The European Council’s strategic agenda for 2019-2024 identifies respect of the principles of democracy, the rule of law, and transparency as a key focus, instructing each institution to “revisit its working methods and reflect on the best way to fulfil its role under the Treaties”. We whole-heartedly agree: there is an urgent need for such soul-searching reflection. The EU institutions’ implementation practices do not always live up to the Treaties’ values and transparency objectives. Rectification of that failure is of paramount importance to the future of the EU.
Regrettably, the mission letter to Věra Jourova, Commission Vice-President-designate for ‘Values and Transparency’, provides no concrete actions to deliver on the commitments included in the strategic agenda to develop the potential of the EU as a modern, open legal system connected to its citizens. To help fill that lacuna, we propose a set of ideas and concepts to create a new agenda for transparency in the EU. This agenda should be realized within the new legislative cycle beginning with the new Commission coming to office in late 2019.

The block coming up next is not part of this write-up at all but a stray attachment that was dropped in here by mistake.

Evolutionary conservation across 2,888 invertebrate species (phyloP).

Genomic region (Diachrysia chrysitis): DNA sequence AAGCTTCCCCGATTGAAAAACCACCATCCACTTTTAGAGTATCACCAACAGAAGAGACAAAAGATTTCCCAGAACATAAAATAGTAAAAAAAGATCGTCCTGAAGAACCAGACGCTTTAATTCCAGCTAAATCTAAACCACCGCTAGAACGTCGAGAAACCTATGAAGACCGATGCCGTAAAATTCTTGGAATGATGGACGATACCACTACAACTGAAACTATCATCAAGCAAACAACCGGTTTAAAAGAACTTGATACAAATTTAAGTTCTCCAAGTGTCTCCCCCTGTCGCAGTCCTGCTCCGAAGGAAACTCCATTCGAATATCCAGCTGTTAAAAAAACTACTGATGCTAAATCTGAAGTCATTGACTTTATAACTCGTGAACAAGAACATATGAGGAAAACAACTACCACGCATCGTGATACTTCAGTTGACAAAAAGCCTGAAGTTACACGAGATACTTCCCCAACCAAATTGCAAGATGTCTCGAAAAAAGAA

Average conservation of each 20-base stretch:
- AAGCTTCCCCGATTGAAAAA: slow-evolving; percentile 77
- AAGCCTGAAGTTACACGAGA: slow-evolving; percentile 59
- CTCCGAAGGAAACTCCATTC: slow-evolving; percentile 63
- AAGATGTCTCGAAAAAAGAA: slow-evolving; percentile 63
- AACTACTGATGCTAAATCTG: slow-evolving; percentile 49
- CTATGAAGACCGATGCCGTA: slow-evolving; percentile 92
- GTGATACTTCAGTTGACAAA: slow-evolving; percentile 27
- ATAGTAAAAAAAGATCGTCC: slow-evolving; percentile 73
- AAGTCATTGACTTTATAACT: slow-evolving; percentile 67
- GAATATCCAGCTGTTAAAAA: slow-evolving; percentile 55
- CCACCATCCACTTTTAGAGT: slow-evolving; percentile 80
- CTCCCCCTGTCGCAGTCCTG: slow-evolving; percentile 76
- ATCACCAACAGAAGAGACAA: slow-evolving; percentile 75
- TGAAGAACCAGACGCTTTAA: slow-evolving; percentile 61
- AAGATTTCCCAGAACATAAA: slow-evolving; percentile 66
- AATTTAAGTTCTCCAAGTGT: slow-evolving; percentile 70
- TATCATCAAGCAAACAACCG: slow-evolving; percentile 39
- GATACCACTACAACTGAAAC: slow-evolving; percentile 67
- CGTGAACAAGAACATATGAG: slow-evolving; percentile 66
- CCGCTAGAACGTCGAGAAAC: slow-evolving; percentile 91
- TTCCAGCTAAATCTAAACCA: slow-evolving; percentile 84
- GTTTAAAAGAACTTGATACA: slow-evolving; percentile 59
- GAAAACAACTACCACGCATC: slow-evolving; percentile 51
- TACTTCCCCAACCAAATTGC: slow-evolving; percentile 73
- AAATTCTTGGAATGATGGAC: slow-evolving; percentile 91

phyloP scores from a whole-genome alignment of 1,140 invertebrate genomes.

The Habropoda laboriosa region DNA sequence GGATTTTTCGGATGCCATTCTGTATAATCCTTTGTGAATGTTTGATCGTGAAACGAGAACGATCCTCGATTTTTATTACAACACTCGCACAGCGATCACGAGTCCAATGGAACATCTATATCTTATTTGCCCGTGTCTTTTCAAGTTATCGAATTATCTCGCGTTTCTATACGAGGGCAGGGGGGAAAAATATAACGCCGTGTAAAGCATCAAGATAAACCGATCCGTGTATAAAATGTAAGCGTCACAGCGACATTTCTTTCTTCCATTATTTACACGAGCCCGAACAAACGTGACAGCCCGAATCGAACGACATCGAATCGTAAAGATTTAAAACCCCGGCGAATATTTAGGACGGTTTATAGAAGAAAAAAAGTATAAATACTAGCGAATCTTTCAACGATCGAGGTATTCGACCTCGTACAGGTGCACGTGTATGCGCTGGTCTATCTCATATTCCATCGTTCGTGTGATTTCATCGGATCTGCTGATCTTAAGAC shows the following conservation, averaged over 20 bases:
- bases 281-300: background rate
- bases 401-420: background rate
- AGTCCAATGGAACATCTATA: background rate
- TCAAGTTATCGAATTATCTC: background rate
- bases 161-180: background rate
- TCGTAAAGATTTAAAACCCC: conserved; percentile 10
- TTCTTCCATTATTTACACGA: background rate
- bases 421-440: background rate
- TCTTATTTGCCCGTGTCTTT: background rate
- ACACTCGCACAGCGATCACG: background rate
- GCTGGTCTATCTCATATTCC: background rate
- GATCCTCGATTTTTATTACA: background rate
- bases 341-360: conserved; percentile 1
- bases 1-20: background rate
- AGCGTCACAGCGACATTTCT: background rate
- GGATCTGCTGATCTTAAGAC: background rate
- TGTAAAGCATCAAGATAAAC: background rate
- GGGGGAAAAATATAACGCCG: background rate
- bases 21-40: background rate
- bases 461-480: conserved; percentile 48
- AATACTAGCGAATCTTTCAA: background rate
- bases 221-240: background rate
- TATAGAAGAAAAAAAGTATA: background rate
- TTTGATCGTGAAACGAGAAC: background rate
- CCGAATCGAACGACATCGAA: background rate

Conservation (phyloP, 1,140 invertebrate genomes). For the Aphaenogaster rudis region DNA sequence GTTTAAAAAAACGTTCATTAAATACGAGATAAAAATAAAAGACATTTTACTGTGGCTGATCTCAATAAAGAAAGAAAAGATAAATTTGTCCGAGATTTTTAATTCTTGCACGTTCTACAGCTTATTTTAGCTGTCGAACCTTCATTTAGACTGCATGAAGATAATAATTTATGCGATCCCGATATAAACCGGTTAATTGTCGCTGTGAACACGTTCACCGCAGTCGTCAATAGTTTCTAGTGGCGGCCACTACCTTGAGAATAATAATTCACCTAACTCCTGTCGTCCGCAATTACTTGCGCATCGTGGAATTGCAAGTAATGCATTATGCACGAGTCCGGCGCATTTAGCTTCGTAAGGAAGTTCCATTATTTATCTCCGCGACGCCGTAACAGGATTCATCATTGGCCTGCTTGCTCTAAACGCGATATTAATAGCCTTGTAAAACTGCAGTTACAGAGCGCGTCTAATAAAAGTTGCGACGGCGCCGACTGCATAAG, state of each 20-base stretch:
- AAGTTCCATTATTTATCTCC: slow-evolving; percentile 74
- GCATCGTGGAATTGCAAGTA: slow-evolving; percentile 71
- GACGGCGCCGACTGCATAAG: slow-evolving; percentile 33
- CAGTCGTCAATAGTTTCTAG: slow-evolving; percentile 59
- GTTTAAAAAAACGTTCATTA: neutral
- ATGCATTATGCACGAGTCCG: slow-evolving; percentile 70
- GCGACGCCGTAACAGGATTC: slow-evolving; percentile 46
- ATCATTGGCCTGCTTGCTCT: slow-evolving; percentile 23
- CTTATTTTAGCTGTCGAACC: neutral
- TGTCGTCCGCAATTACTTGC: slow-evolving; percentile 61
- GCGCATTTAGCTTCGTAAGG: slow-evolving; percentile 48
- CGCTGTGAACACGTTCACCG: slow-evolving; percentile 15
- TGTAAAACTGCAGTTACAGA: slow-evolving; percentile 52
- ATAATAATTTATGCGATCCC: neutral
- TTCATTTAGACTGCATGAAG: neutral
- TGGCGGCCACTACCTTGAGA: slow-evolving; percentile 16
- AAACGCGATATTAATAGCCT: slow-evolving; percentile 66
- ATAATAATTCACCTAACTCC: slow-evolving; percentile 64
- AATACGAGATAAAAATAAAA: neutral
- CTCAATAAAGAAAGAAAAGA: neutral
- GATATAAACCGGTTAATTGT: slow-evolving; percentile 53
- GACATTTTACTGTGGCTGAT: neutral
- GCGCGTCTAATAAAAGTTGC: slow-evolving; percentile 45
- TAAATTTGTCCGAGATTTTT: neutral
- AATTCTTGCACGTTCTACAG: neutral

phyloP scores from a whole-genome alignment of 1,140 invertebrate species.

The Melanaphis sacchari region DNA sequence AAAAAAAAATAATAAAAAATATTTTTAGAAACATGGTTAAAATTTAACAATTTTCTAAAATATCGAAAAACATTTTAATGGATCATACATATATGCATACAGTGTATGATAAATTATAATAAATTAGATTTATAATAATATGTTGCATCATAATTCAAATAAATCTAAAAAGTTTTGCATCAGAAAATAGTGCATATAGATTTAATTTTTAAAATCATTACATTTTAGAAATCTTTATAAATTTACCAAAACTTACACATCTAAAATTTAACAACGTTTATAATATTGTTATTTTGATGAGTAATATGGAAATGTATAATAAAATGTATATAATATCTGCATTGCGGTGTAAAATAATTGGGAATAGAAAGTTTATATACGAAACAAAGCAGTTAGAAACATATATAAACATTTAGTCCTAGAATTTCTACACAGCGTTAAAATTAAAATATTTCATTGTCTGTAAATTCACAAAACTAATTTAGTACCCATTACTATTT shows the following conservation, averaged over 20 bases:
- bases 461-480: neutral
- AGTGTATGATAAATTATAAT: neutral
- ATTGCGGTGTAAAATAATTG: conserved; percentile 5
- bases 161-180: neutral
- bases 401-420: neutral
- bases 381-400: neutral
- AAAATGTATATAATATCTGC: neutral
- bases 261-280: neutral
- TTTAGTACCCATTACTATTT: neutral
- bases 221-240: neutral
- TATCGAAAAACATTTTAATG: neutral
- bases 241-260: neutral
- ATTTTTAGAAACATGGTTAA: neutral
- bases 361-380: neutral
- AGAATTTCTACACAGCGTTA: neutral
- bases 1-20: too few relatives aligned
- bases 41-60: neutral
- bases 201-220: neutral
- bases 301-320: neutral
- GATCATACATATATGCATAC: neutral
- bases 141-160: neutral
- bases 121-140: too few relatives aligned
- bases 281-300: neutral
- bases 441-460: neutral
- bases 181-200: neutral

We identify two dimensions of transparency that must be addressed: (a) access to documents and (b) intelligibility of decision-making procedures. Without these, the possibility of holding those exercising powers to account does not exist. A lack of transparency is one of the breeding grounds for mis-information campaigns and conspiracy theories, reducing the public to recipients of rumors and falsified information designed to sway emotions. Functioning transparency arrangements, instead, offer reliable information sources and contribute to accountability through public debate, democratic participation and effective judicial review.